Today, it was a leisurely morning, I was awake just in time for sunrise over the ocean and we had breakfast on the veranda. Jeff had to do some work so Chris and I decided to go to Binalong Bay. The whole area around Binalong Bay and further north is called the Bay of Fires because the rocks are covered in lichens, ranging from the soft yellows of kindling to ochre, and the deep red of a raging flame.

It was just over an hour to get to this impossibly beautiful bay with soft powdery white sand and clear turquoise, green, and aquamarine water. It seemed as though every moment as the light changed, and the movement of the water changed, the whole bay was changing – my camera shutter was going basically nonstop. We went a bit further to the Skeleton Bay carpark and did the easy walk to Skeleton Point. Skeleton Point was beautiful. The black rocks had orange and red lichens on them, and the contrast between the black, yellow, orange, and red with the green, blue, and white found in the ocean was like something out of a fantasy novel. We sat and contemplated and ate snacks. Ahh.

We then drove a bit further north to a few beaches, saw some saltwater moss which I’ve never seen, and turned back. On the way home, near Scamandar, we stopped at the Winifred Curtis Conservation Area. This area had been heavily damaged by bushfires this year. This was evident from the charred trees that remain in the area, along with the fresh new growth that is just emerging from the ground. We went on the lagoon track, walking just next to the lagoon with a view of the Sisters and other distinctive mountains in the area. The grass growing along the lake was the same silvery blue green that is found in eucalypts. We went down a bit further and turned inland towards the Old Coach Road.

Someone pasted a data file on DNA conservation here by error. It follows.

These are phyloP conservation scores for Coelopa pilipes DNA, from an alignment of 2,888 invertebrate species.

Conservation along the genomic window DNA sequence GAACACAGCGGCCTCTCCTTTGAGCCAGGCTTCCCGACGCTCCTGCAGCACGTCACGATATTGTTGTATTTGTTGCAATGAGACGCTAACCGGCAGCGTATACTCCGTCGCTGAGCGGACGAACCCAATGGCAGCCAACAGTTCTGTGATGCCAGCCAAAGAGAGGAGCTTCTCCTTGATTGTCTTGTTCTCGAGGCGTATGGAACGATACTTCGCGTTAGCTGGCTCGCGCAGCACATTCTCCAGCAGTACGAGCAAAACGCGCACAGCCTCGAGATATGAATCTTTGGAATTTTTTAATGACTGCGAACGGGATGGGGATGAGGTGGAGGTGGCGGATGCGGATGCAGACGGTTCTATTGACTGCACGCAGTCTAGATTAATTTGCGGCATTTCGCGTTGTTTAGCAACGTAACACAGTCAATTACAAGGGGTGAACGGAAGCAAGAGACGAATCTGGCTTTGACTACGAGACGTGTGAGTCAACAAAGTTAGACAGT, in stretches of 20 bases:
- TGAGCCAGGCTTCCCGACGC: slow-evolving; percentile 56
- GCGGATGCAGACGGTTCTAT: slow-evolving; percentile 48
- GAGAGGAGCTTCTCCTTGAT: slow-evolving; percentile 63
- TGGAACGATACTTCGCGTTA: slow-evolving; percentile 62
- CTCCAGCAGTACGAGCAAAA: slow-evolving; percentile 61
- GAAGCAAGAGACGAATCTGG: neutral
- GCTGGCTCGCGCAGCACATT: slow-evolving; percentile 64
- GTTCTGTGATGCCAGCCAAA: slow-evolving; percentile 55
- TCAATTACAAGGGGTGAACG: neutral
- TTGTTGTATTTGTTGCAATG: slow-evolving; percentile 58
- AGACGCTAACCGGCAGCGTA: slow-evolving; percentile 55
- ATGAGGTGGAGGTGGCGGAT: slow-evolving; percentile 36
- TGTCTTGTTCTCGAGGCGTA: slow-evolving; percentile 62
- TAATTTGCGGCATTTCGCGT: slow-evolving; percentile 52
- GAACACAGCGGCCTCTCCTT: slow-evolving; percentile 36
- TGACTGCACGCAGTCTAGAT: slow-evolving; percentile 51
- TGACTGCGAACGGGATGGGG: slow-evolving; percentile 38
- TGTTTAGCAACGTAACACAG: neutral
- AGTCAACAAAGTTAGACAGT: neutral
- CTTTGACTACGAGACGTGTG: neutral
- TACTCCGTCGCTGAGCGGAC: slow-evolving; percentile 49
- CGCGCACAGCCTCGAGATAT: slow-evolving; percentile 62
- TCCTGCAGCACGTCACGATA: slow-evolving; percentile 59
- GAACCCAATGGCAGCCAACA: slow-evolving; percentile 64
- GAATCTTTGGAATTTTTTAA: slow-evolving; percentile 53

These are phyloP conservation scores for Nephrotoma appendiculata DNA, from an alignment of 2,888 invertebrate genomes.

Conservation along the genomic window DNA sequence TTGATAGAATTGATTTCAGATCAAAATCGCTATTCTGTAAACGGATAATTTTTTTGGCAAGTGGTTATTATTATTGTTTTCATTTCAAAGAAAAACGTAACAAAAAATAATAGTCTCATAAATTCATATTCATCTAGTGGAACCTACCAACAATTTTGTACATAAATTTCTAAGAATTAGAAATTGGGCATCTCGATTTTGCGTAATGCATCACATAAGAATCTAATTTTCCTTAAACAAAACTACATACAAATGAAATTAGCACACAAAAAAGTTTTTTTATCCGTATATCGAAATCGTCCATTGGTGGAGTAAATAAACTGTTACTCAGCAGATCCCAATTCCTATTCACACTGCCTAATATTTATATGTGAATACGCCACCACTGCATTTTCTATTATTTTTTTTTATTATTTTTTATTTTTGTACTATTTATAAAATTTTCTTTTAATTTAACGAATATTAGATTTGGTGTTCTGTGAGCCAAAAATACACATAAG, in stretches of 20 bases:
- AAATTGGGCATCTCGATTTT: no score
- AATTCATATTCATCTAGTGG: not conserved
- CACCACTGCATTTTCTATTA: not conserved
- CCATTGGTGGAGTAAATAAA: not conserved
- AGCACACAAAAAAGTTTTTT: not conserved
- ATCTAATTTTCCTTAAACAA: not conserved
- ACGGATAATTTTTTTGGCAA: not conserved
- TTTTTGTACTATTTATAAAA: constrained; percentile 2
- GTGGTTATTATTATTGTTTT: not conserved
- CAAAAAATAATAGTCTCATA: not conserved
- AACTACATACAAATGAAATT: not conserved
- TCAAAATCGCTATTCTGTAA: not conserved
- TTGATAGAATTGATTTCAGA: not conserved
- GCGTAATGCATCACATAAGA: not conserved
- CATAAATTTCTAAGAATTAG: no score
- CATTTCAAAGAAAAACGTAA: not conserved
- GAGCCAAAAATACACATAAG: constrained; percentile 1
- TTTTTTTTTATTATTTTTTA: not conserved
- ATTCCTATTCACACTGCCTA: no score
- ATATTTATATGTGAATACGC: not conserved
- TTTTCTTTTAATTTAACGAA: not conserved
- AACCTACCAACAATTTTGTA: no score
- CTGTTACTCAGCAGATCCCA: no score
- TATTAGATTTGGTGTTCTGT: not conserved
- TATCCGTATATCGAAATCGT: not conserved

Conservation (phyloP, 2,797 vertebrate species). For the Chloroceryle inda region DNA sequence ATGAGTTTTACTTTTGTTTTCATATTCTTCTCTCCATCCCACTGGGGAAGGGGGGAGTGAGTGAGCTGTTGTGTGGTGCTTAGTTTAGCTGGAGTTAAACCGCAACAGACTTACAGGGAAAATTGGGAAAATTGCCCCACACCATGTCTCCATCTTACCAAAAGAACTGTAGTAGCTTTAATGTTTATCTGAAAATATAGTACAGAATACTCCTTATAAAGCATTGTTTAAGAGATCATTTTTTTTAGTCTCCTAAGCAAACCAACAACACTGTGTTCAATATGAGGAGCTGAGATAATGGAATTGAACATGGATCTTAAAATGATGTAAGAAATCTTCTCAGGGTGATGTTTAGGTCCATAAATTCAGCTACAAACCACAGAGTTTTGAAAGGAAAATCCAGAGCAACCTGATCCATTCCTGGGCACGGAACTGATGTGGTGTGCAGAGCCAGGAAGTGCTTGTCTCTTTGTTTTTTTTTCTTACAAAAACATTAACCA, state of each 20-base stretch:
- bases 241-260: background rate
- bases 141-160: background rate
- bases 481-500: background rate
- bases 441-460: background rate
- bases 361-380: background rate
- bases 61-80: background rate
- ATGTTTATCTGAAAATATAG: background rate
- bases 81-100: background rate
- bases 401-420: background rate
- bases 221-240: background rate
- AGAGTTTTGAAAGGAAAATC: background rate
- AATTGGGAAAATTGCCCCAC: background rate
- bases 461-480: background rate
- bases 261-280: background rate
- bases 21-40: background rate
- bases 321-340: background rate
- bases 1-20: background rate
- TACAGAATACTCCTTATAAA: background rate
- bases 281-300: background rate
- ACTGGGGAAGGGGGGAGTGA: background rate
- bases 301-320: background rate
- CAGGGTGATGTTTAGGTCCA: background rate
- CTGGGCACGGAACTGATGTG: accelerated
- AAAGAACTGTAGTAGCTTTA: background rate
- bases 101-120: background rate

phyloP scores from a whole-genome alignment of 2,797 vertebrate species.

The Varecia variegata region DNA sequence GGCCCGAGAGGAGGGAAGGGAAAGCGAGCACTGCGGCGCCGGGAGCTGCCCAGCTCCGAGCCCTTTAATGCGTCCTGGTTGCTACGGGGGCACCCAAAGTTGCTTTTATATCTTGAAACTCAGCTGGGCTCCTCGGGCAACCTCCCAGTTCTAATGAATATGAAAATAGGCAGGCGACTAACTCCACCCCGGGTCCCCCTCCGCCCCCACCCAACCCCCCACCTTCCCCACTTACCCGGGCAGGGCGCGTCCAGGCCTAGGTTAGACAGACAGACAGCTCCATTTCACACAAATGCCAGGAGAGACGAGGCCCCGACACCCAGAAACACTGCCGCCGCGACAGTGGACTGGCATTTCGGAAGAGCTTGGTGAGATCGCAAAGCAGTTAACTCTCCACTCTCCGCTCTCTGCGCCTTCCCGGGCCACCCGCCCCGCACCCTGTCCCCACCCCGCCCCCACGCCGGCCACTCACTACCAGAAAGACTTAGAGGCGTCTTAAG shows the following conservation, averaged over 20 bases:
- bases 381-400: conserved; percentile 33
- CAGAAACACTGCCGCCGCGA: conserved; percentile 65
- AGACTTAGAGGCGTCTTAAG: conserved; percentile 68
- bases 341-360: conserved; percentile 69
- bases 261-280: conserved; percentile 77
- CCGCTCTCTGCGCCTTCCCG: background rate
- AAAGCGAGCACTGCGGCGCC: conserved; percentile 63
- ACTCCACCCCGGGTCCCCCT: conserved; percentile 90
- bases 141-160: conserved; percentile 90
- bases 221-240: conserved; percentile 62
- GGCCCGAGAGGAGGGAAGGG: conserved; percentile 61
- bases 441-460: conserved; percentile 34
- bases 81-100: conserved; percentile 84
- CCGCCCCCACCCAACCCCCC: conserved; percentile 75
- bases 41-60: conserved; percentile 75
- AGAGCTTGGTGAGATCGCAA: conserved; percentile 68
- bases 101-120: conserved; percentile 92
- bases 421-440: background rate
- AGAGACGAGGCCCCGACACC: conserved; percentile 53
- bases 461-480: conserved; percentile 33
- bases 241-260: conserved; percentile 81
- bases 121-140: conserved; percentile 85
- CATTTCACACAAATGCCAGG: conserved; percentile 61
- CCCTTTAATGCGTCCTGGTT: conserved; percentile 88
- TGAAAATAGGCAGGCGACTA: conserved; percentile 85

The vegetation changed completely. Now, there were plenty of tall black charred trees. Interspersed amongst them were the other ‘pajama’ trees, with fresh new foliage adorning trunks and branches, and as we continued on we came across a plant that Chris referred to as “Black Boys.” Supposedly it is now politically incorrect or inappropriate to call them this name. However, it is entirely fitting – the trunk is a charcoal black color, and in the center of the plant is a very phallic stem that stands erect. The proper term now, apparently, is Native Australian Grass Tree. We walked a bit further and found that they were all around us, and many of them had multiple stems; perhaps nature’s way of promoting regeneration after the devastating fire. I had never seen anything like this before, and the combination of all the different types of vegetation with the mountains looming behind presented a scene that was somehow nostalgically prehistoric: dinosaurs could have roamed here.

After we had satisfied our desire to photograph all the plants in the area, we continued home. Once we arrived, we went in the John Deere to see the property on the south of the house. We went down to the rocks with the waves crashing in, we visited the veggie garden with the sections with some broccoli and peas left- the remainder is all prepared for strawberries, cauliflower, tomato, apples, pears, lemons, nectarines, mulberries, and a whole variety of other produce.

I had a quick siesta and woke up just in time for sunset – except there was nothing resembling yesterday evening. The house faces east so in order for the sunset colors to be there the sunlight needs to light up the clouds above the ocean; for some reason today that didn't happen. Perhaps tomorrow.

We munched on some stuffed red peppers and Margaret River Smoked Cheddar cheese, and had some Stella Bella Semillon and Sauvignon Blanc medley wine (Lisa, Chris and Jeff’s daughter who also came to Japan, works for Stella Bella in Margaret River).

Dinner was absolutely gorgeous. We had Yudofu, boiled soft tofu in a soy based sauce with ginger, spring onion, sesame, and seaweed, and a plate of veggies; cauliflower, homegrown butternut pumpkin, snowpeas, and broccoli, with a miso based paste. It was the first time I’ve had Japanese food in Australia and I found that I missed it more than I had even realized.